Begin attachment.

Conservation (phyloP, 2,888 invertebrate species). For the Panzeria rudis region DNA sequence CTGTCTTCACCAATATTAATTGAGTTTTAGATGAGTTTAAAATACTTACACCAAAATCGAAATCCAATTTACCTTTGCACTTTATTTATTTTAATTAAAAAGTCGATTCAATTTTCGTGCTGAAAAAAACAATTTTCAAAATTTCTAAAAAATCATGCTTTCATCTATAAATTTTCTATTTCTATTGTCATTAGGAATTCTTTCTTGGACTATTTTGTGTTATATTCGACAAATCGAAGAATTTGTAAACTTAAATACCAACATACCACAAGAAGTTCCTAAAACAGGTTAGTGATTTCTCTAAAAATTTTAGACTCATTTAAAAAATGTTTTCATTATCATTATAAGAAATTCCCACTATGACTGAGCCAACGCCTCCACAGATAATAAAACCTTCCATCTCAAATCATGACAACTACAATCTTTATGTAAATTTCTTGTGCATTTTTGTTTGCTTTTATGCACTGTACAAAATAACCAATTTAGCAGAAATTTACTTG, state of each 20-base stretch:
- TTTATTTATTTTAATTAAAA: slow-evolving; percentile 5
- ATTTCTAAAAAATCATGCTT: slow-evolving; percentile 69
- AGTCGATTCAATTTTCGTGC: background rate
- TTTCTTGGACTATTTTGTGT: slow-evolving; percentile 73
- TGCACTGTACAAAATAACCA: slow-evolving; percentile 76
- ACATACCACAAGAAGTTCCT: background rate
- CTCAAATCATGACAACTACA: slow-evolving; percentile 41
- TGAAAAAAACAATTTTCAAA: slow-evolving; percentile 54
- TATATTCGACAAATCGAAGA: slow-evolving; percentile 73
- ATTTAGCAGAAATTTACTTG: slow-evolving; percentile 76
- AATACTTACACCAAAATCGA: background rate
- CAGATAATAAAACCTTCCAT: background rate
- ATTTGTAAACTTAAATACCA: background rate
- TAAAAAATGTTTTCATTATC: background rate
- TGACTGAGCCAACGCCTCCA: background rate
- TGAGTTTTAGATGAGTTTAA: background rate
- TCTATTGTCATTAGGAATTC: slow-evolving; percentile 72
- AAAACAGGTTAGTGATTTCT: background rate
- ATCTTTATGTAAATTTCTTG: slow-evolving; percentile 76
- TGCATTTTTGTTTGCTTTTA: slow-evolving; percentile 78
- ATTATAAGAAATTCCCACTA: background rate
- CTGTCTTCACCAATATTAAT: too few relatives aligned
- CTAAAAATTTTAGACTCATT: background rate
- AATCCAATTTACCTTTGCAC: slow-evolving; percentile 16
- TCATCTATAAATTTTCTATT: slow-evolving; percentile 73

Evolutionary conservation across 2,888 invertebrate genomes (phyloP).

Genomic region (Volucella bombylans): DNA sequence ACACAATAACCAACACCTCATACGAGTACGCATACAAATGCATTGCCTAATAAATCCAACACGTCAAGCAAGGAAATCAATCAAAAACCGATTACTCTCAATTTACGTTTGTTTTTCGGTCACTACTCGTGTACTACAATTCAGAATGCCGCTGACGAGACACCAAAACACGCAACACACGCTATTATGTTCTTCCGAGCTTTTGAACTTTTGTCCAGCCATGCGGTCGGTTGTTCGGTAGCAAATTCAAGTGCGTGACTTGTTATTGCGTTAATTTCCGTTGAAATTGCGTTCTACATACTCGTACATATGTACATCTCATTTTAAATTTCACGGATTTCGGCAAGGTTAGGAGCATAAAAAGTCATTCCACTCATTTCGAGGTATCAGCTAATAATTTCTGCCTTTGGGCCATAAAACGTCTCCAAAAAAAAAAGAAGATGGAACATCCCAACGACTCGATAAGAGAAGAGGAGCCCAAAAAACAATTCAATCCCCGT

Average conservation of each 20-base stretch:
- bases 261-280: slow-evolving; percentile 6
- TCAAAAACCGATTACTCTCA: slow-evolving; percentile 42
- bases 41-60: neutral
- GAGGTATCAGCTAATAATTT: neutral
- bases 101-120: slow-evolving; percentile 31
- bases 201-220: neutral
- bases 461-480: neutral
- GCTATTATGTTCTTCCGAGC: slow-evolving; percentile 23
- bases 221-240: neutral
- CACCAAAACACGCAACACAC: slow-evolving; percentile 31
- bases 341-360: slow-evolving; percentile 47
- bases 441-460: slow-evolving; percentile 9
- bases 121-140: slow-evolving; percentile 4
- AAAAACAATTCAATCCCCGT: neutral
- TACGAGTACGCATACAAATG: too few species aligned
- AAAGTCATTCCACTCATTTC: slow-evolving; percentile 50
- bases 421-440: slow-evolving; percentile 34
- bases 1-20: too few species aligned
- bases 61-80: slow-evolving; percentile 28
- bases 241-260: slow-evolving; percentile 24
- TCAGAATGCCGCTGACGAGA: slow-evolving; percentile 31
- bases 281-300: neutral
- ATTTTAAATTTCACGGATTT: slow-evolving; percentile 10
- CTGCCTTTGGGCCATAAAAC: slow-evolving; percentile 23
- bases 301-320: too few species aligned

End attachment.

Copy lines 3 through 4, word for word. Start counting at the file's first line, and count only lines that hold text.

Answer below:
- ATTTCTAAAAAATCATGCTT: slow-evolving; percentile 69
- AGTCGATTCAATTTTCGTGC: background rate